8. Carve and serve hot.

Observations

  • Note 1: When I made the stuffing, I felt it was a little dry so I added some water to the mix. Unfortunately I didn’t take much note of how much water I used, but Id hazard a guess and say around ¼ cup. The amount of water you will need to make a moist (but not wet!) stuffing will vary according to how much oil you have used, how big your onion was and how dry your crumbs are. Just add a little water at time until you have the right consistency. Use the pictures above as a guide.
  • The meat was so juicy and tender, but that stuffing was amazing! Joe (who is quite partial to stuffing) went as far as to say that it was the best stuffing he had ever tasted. Why, thank you my love!
  • Today, I partnered the pork up with some traditional roast vegetables and some asparagus, broccoli, zucchini and purple carrots. I opted not to use apple sauce or gravy today because I didn’t want to lose the flavour of the stuffing (which was the feature to compliment the pork).
  • I haven’t tried purple carrots before, and just happened to notice them on my way out of the store. I decided to grab some to try them. They had a definite earthy flavour and were not as sweet as a dutch carrot. I quite enjoyed the flavour and it worked well with this dish.
  • Diabetic Note: Balance, dear diabetic friends. This dish has balance! The baked veggies were only baked in a little oil and if you avoid eating the pork skin, you avoid a lot of fat. The boiled vegetables give you nourishment with no carbohydrate content. The carbs in this meal are in the stuffing but I would hazard a guess and say it is possible 2 exchange points (30g) carbohydrates at most. This is diabetic meal planning at its best!
  • Ethical Note: We have avoided eating pork for so long because of the ethical issues involved with pork farming. I had forgotten how much I missed it. I can’t say it will grace our plate often, but once a month should be enough to keep everyone’s taste buds happy while having no adverse effects on the planet.
 

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Pork with Plum Sauce – Gourmet Garden Blogoff

Hmmm, pork. So tasty… And do you know what’s better than pork? Organic free ranged pork! The other day at the farmers markets I bought a lovely piece of collar butt pork from Sunforest Organic Meats. We grabbed some local organic veggies for steaming and Joe suggested the most delightful accompaniments to jazz up an otherwise ordinary meal; Chilli Plum Sauce and Garlic Butter. Welcome to heaven!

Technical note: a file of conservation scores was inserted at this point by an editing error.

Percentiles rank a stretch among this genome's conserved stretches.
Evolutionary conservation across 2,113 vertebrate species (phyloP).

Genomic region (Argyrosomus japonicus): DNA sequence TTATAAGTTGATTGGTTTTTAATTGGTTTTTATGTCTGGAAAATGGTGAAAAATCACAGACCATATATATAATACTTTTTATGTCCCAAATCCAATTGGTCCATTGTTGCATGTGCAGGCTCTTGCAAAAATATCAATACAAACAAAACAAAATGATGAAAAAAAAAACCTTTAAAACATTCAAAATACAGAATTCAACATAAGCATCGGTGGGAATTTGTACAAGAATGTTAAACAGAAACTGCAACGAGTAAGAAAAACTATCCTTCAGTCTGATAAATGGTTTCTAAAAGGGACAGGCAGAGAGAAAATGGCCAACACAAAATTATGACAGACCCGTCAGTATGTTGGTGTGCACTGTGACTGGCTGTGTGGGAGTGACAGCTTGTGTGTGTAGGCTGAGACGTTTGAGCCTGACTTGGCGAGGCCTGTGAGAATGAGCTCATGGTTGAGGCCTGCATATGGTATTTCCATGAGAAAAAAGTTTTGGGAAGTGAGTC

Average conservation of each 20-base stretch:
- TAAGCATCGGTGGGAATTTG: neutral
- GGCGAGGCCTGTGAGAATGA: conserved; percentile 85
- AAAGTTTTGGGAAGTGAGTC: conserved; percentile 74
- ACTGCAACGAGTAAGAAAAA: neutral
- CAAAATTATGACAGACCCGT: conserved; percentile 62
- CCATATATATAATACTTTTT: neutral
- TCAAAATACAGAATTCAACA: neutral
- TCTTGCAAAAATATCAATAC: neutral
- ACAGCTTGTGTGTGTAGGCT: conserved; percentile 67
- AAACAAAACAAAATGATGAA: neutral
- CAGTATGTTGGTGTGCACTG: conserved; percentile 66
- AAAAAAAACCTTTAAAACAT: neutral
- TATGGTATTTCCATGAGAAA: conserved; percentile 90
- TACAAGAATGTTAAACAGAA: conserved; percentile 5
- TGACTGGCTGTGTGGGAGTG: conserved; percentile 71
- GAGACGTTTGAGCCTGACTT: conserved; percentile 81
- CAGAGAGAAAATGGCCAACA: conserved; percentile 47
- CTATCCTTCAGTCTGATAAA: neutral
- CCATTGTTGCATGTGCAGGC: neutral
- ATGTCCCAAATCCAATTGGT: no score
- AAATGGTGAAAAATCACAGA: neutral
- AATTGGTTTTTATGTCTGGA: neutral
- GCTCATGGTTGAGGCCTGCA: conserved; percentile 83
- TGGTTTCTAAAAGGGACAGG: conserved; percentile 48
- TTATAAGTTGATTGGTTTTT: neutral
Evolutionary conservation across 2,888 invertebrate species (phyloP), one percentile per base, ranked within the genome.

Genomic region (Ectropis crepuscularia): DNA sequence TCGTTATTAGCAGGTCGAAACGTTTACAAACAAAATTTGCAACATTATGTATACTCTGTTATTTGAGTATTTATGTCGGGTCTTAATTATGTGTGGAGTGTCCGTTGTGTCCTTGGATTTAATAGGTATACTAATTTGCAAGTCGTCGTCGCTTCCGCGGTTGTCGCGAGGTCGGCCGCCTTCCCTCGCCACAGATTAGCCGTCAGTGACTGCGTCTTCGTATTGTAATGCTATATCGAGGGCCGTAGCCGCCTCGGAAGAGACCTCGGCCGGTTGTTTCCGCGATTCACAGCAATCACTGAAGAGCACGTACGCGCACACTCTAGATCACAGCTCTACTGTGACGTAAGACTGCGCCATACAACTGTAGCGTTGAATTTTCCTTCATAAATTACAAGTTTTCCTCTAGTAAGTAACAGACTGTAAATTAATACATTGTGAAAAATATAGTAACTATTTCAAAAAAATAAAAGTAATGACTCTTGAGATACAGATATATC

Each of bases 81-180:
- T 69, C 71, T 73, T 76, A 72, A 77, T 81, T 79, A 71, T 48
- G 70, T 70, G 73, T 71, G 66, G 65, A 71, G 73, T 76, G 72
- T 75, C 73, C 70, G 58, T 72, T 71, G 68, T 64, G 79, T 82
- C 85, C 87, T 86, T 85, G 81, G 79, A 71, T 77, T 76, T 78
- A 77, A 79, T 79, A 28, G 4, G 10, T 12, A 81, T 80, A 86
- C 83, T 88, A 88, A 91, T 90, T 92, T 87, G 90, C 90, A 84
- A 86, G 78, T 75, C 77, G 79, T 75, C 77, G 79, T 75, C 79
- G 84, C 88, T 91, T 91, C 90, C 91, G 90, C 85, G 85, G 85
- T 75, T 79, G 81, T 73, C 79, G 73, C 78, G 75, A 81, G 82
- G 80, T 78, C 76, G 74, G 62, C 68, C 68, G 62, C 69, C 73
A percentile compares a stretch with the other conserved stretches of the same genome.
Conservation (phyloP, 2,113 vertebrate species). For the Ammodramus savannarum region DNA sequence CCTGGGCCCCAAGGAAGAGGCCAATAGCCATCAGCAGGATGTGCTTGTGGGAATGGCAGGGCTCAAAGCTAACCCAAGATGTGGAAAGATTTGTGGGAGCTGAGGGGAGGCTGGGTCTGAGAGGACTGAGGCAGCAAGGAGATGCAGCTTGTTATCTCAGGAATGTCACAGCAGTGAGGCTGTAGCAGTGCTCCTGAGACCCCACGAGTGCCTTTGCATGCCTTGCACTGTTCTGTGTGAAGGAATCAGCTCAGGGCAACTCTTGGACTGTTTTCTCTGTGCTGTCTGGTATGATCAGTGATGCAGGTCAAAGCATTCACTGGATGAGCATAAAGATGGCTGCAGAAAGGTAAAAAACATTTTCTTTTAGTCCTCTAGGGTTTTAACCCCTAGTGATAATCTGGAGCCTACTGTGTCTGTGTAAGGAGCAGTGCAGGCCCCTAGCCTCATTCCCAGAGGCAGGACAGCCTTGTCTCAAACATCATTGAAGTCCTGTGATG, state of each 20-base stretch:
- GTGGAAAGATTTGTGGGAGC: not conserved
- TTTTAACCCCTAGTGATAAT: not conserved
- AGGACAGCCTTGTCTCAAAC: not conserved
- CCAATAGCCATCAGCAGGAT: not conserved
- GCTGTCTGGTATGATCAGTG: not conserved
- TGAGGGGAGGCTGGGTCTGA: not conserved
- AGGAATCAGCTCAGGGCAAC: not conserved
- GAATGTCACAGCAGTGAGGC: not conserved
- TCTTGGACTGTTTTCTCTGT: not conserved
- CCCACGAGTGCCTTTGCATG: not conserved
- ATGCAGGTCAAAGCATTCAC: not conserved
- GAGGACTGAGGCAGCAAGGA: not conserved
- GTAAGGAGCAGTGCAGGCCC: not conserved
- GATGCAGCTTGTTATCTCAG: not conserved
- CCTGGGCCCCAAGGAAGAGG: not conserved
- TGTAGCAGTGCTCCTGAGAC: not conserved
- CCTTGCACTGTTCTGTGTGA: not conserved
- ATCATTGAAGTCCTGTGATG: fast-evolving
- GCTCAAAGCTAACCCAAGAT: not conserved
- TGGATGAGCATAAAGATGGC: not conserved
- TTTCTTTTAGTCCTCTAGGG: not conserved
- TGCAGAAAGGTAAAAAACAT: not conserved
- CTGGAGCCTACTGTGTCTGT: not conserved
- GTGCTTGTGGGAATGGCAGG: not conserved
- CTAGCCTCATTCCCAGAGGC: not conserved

Organic grilled pork with plum sauce, steamed vegetables and garlic butter.

[  SERVES: 8  |  TIME: 10 MIN  |  COST: <$4  ]
[  JOES’ RATING: 3.5 / 5  |  MY RATING: 4 / 5 ]

Ingredients – Plum Sauce

375 g plum jam
1 teaspoon Gourmet Garden Chunky Garlic Paste
½ teaspoon Gourmet Garden Hot Chilli Paste
½ teaspoon Gourmet Garden Ginger Paste

Method – Plum Sauce

  1. Place all the ingredients in a saucepan and bring to a boil. Reduce the heat and summer until reduced to a desired consistency.
  2. Serve hot but note that the sauce will solidify upon sitting.

Hmm, sauce. Sweet, sticky, silky, spicy sauce!

[  SERVES: 2 – 4  |  TIME: 2 MIN  |  COST: <$2  ]
[  JOES’ RATING: 4 / 5  |  MY RATING: 4 / 5 ]

Ingredients – Garlic Butter

1 – 2 tablespoons softened butter
1 teaspoon  Gourmet Garden Chunky Garlic Paste
1 teaspoon shredded parsley
freshly ground pepper to taste

Method – Garlic Butter

  1. In a small bowl or container, mash all the ingredients together.
  2. Place a dollop on hot steamed vegetables to add a special something.

Observations

  • Oh yum! This pork and the plum sauce was a marriage made in heaven. In fact, I am pretty sure this plum sauce just became a favourite sauce for our family. These quick, cheap and easy condiments will make any meal taste heavenly. It doesn’t take much to jazz up a normal family meal. Just imagination!
  • The plum sauce will thicken on sitting, but a little heat will see it back to its delicious silky sweet liquid form! It can be stored in the fridge for several days in an air tight container until needed.
  • Garlic butter is pretty much made of winning and can be used in everything from vegetables to bread. You can store any left over garlic butter in an air tight container in the fridge for a few days or so.
  • Diabetic Note: hahahaha…… oh right. yes. Ummm…. Diabetics… I hate to break it to you but… jam = bad. (I know! Here, share my tissues *sob*) There is SO much sugar in the jam that it’s probably best reserved for special dinners. And used sparingly. (I am sure licking the plate clean of any sweet sticky goodness wont add any additional calories…). The butter isn’t good for you either, but its tasty! Again, sparingly. (I know, I know, I’m the fun police!)
  • Ethical Note: If we all switched from beef to more sustainable meats such as pork and poultry, most of our climate change issues would almost disappear. Every small change we make as individuals affects the world we live in, for the good and bad. Make a commitment to switch one meal a week to an organic option, and give the earth that sustains us a bit of a break. One meal, one step, one earth.

Dinner was so awesome that everyone wanted their fair share.

 
2 Comments

Posted by on May 16, 2012 in Food: Ethical Eating